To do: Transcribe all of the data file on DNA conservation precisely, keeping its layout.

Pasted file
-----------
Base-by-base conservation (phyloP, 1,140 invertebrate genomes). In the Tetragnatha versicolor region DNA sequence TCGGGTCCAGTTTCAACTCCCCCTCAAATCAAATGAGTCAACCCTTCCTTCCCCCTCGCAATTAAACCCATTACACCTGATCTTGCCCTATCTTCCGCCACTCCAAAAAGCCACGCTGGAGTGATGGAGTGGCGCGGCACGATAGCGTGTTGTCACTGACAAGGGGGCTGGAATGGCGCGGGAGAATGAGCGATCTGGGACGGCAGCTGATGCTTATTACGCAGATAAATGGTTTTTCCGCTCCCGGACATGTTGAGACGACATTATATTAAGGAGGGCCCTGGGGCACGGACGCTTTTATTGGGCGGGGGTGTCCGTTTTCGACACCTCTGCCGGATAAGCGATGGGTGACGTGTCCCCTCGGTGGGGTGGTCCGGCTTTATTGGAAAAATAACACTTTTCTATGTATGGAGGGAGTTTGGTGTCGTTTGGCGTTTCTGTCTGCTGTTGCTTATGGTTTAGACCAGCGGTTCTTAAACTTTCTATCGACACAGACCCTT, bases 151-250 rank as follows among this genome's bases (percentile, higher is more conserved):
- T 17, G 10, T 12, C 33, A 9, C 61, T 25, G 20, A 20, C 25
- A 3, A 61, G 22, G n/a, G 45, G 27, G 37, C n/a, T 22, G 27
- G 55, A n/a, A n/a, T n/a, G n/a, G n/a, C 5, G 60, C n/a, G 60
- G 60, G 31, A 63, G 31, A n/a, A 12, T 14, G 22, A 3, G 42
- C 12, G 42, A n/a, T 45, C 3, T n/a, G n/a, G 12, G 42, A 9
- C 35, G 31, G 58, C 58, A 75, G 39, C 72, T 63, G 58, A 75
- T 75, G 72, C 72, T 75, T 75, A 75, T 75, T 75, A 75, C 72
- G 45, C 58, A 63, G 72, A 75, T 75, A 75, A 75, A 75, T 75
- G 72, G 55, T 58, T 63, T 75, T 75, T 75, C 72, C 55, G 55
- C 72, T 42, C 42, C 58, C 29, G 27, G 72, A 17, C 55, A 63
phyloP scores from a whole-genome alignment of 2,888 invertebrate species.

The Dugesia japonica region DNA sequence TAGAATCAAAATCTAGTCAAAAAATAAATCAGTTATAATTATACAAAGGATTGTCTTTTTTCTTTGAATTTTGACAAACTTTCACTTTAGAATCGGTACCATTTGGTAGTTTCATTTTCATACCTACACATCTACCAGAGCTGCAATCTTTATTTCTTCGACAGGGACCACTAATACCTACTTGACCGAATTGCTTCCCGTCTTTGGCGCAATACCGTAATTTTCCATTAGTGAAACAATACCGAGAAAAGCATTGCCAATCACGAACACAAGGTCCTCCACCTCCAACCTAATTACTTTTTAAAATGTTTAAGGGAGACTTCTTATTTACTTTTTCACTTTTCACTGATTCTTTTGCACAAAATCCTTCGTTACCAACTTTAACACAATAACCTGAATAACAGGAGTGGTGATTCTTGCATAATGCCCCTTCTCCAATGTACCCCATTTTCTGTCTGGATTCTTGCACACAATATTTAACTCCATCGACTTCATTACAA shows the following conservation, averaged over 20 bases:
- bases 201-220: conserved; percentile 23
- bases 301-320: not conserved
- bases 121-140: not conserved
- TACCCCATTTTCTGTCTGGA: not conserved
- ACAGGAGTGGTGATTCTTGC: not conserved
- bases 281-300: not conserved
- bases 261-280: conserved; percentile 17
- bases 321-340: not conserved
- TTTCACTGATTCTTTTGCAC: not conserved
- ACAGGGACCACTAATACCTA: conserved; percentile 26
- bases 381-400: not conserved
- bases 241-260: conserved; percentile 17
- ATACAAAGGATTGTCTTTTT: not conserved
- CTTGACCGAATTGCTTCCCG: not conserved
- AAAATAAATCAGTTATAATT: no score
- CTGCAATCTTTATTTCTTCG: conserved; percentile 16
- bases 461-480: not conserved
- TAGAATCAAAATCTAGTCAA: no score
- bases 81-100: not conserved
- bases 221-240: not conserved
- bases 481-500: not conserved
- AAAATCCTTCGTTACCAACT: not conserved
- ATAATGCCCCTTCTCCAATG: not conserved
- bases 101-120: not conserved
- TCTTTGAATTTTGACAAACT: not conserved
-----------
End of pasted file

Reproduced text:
Base-by-base conservation (phyloP, 1,140 invertebrate genomes). In the Tetragnatha versicolor region DNA sequence TCGGGTCCAGTTTCAACTCCCCCTCAAATCAAATGAGTCAACCCTTCCTTCCCCCTCGCAATTAAACCCATTACACCTGATCTTGCCCTATCTTCCGCCACTCCAAAAAGCCACGCTGGAGTGATGGAGTGGCGCGGCACGATAGCGTGTTGTCACTGACAAGGGGGCTGGAATGGCGCGGGAGAATGAGCGATCTGGGACGGCAGCTGATGCTTATTACGCAGATAAATGGTTTTTCCGCTCCCGGACATGTTGAGACGACATTATATTAAGGAGGGCCCTGGGGCACGGACGCTTTTATTGGGCGGGGGTGTCCGTTTTCGACACCTCTGCCGGATAAGCGATGGGTGACGTGTCCCCTCGGTGGGGTGGTCCGGCTTTATTGGAAAAATAACACTTTTCTATGTATGGAGGGAGTTTGGTGTCGTTTGGCGTTTCTGTCTGCTGTTGCTTATGGTTTAGACCAGCGGTTCTTAAACTTTCTATCGACACAGACCCTT, bases 151-250 rank as follows among this genome's bases (percentile, higher is more conserved):
- T 17, G 10, T 12, C 33, A 9, C 61, T 25, G 20, A 20, C 25
- A 3, A 61, G 22, G n/a, G 45, G 27, G 37, C n/a, T 22, G 27
- G 55, A n/a, A n/a, T n/a, G n/a, G n/a, C 5, G 60, C n/a, G 60
- G 60, G 31, A 63, G 31, A n/a, A 12, T 14, G 22, A 3, G 42
- C 12, G 42, A n/a, T 45, C 3, T n/a, G n/a, G 12, G 42, A 9
- C 35, G 31, G 58, C 58, A 75, G 39, C 72, T 63, G 58, A 75
- T 75, G 72, C 72, T 75, T 75, A 75, T 75, T 75, A 75, C 72
- G 45, C 58, A 63, G 72, A 75, T 75, A 75, A 75, A 75, T 75
- G 72, G 55, T 58, T 63, T 75, T 75, T 75, C 72, C 55, G 55
- C 72, T 42, C 42, C 58, C 29, G 27, G 72, A 17, C 55, A 63
phyloP scores from a whole-genome alignment of 2,888 invertebrate species.

The Dugesia japonica region DNA sequence TAGAATCAAAATCTAGTCAAAAAATAAATCAGTTATAATTATACAAAGGATTGTCTTTTTTCTTTGAATTTTGACAAACTTTCACTTTAGAATCGGTACCATTTGGTAGTTTCATTTTCATACCTACACATCTACCAGAGCTGCAATCTTTATTTCTTCGACAGGGACCACTAATACCTACTTGACCGAATTGCTTCCCGTCTTTGGCGCAATACCGTAATTTTCCATTAGTGAAACAATACCGAGAAAAGCATTGCCAATCACGAACACAAGGTCCTCCACCTCCAACCTAATTACTTTTTAAAATGTTTAAGGGAGACTTCTTATTTACTTTTTCACTTTTCACTGATTCTTTTGCACAAAATCCTTCGTTACCAACTTTAACACAATAACCTGAATAACAGGAGTGGTGATTCTTGCATAATGCCCCTTCTCCAATGTACCCCATTTTCTGTCTGGATTCTTGCACACAATATTTAACTCCATCGACTTCATTACAA shows the following conservation, averaged over 20 bases:
- bases 201-220: conserved; percentile 23
- bases 301-320: not conserved
- bases 121-140: not conserved
- TACCCCATTTTCTGTCTGGA: not conserved
- ACAGGAGTGGTGATTCTTGC: not conserved
- bases 281-300: not conserved
- bases 261-280: conserved; percentile 17
- bases 321-340: not conserved
- TTTCACTGATTCTTTTGCAC: not conserved
- ACAGGGACCACTAATACCTA: conserved; percentile 26
- bases 381-400: not conserved
- bases 241-260: conserved; percentile 17
- ATACAAAGGATTGTCTTTTT: not conserved
- CTTGACCGAATTGCTTCCCG: not conserved
- AAAATAAATCAGTTATAATT: no score
- CTGCAATCTTTATTTCTTCG: conserved; percentile 16
- bases 461-480: not conserved
- TAGAATCAAAATCTAGTCAA: no score
- bases 81-100: not conserved
- bases 221-240: not conserved
- bases 481-500: not conserved
- AAAATCCTTCGTTACCAACT: not conserved
- ATAATGCCCCTTCTCCAATG: not conserved
- bases 101-120: not conserved
- TCTTTGAATTTTGACAAACT: not conserved